PETALING JAYA: With a drop in sales of up to 85% due to the movement control order (MCO), many watering holes in the Klang Valley have no other option but to depend on deliveries to sustain their businesses.
The MCO, implemented on March 18, forced the closure of bars, pubs and clubs across the country, a shutdown which is expected to last until April 14.
Several bar owners told FMT their delivery business – selling everything from craft beer to pre-mixed cocktails – is now their bars’ only source of revenue.
“Our takeaway sales are four times the volume they were before the MCO, but there has been a definite drop in sales overall,” said the co-owner of a bar in Kuala Lumpur.
” style=”height: 391.5px; max-width: 720px !important; box-sizing: border-box; border: 0px; display: block; width: 696px; opacity: 0; margin: 14px 0px 0px !important; max-height: 391.5px !important; transition-duration: 0.2s !important; transition-timing-function: ease-in !important; transition-property: max-width, max-height, margin !important;” data-mce-style=”height: 391.5px; max-width: 720px !important; box-sizing: border-box; border: 0px; display: block; width: 696px; opacity: 0; margin: 14px 0px 0px !important; max-height: 391.5px !important; transition-duration: 0.2s !important; transition-timing-function: ease-in !important; transition-property: max-width, max-height, margin !important;”>“Takeaway sales are the only option available to consumers, so I don’t think bars are going to see an overall increase in sales during this period,” she added.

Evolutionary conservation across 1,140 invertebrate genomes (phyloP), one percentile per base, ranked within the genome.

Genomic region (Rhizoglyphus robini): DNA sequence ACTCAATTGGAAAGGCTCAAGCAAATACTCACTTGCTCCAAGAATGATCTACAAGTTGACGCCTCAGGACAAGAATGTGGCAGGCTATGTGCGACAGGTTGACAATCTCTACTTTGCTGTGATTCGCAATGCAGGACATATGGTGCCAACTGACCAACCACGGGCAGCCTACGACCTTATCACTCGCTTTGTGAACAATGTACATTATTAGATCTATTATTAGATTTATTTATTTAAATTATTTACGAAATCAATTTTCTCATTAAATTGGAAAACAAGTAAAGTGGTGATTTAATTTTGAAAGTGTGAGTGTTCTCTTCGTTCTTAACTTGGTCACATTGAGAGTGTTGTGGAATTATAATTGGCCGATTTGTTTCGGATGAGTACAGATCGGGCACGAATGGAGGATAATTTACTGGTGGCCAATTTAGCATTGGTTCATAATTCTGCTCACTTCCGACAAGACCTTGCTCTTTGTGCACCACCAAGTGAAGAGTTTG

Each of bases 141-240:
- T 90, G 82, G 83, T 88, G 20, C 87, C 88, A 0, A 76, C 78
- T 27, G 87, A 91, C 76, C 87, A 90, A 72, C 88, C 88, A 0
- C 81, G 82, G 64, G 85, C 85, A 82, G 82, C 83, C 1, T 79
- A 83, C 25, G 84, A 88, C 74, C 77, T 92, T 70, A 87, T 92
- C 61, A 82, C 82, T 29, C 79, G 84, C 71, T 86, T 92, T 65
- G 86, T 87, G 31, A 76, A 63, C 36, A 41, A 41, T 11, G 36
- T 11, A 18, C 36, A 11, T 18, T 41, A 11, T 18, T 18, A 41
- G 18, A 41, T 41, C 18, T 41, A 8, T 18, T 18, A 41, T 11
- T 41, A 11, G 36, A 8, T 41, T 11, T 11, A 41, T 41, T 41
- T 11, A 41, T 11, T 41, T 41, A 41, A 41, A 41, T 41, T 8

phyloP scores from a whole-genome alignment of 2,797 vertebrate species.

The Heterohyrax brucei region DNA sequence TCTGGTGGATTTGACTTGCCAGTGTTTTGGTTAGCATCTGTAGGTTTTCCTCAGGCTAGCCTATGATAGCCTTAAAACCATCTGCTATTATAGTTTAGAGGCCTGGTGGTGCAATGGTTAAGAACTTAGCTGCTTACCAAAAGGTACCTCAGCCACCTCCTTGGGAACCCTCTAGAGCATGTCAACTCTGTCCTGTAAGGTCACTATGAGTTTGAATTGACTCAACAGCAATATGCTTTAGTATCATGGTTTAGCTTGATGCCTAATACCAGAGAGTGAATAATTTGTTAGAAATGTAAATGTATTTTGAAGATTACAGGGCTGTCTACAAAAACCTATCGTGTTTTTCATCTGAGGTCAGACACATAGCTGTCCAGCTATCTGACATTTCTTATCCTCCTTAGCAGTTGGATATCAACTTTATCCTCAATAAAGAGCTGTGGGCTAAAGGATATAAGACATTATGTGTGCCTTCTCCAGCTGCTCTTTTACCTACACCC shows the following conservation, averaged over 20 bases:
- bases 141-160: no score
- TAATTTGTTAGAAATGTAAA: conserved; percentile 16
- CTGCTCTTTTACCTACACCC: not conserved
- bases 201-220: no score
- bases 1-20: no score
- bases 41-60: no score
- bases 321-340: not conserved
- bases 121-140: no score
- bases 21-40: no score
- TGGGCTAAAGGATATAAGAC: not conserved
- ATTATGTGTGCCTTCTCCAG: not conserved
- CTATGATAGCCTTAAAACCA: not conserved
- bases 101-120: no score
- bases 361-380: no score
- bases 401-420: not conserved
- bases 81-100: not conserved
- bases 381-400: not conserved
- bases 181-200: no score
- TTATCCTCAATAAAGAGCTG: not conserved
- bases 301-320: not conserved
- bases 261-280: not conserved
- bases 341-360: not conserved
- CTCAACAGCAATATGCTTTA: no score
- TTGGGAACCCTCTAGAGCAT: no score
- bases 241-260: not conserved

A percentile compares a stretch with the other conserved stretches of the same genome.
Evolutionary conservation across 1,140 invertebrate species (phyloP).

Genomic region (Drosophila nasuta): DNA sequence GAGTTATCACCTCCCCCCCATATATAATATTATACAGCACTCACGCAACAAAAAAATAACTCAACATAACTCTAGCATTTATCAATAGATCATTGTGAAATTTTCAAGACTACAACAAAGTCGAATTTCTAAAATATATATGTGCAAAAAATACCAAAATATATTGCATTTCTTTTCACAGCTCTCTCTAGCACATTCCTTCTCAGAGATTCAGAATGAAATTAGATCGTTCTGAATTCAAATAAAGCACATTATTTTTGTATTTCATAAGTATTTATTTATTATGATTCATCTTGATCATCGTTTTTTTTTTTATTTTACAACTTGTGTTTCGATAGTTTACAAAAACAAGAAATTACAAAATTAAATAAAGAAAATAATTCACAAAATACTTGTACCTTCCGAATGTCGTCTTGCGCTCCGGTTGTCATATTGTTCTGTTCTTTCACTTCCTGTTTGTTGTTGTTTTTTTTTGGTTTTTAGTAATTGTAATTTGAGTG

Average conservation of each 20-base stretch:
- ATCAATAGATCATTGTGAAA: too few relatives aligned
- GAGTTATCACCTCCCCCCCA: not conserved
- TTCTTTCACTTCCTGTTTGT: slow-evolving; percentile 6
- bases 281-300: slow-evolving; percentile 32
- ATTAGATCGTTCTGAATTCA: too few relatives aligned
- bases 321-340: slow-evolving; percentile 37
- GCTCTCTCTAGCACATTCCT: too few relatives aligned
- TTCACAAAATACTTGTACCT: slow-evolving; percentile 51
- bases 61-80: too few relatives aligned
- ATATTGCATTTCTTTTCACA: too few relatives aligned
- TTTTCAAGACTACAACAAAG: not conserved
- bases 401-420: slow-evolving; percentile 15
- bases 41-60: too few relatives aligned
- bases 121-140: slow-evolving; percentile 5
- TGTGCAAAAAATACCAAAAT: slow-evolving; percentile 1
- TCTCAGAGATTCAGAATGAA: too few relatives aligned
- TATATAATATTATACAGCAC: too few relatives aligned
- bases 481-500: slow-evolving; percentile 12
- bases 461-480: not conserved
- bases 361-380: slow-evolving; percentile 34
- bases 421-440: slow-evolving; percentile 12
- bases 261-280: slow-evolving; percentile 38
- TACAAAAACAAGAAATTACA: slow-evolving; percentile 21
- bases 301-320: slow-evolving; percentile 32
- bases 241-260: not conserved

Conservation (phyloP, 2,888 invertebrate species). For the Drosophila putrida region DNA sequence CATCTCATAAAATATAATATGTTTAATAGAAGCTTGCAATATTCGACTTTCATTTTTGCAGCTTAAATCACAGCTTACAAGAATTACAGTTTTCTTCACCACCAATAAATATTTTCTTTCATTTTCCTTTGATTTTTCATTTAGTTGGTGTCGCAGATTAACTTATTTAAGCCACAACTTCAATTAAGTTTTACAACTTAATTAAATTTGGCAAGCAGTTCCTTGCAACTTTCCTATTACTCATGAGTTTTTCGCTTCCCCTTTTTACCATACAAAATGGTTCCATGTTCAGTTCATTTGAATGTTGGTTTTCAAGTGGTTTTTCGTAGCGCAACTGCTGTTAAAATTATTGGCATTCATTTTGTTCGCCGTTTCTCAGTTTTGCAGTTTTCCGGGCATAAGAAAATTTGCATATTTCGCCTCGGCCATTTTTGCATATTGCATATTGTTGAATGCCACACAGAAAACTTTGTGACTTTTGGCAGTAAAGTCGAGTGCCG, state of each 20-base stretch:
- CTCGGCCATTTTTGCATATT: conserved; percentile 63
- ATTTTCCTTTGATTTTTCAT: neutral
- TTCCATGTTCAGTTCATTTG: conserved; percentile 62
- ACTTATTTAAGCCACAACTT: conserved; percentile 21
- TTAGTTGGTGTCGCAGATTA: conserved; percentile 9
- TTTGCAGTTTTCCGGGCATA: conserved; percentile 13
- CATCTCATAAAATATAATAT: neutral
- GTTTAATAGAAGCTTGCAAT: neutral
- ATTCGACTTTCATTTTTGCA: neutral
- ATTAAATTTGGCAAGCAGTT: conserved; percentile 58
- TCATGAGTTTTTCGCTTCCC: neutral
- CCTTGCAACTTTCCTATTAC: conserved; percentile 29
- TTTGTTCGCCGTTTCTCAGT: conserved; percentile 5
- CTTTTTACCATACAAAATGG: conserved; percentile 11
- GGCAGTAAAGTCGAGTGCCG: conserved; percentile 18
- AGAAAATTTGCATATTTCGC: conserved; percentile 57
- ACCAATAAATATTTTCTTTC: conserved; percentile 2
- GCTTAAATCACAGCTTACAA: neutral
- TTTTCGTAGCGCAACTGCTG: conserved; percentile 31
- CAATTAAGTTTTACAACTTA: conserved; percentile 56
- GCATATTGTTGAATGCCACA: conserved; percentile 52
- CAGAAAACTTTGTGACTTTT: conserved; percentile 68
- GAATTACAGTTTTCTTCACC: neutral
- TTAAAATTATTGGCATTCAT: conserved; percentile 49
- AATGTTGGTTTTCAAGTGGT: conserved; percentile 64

Another bar owner said while most people would rather buy alcoholic drinks from supermarkets or liquor suppliers because of the more competitive prices, he provided his customers with something “a little different”.
Expanding into deliveries for the first time, Nicolas Fraile, who owns two bars in Kuala Lumpur, said supermarkets or liquor suppliers do not sell cocktails – a niche market which his bars are tapping into by selling pre-mixed cocktails which they bottle themselves and send to their customers.
“Cocktails are our know-how,” said Fraile.
“You can’t simply get them from a supermarket or a supplier. You need to go to a proper bar with a mixologist who knows how to prepare a particular concoction. I wouldn’t say it is giving us massive sales, but we are still selling,” he added.
Noting that sales were not significant enough to sustain a business, Fraile hoped to see the MCO lifted on April 14 so that companies could resume their operations.
Meanwhile, a spokesman for a craft beer specialist with four branches in the Klang Valley told FMT how a spike in online sales had resulted in them reallocating their manpower.
“Online sales was only handled by one person before, but we need three or four people everyday now,” he said.
However, despite the increase in online sales, the spokesman said he could not compare sales figures now to his pre-MCO numbers.
While countries such as Canada and Australia have reported significant increases in sales of alcoholic drinks during the current Covid-19 lockdown, statistics are harder to obtain in Malaysia.
Retailers like Giant and Tesco told FMT they do not publicly disclose such data, while breweries Heineken Malaysia Bhd and Carlsberg Brewery Malaysia Bhd also chose not to comment for this story.
Meanwhile, conversations with several sundry shops revealed that their sales of alcoholic drinks such as beer have remained constant.
“There has been no change,” said one shop owner who wished to remain anonymous.
“More people are staying home, but more people are also without jobs – so they won’t be drinking as much.”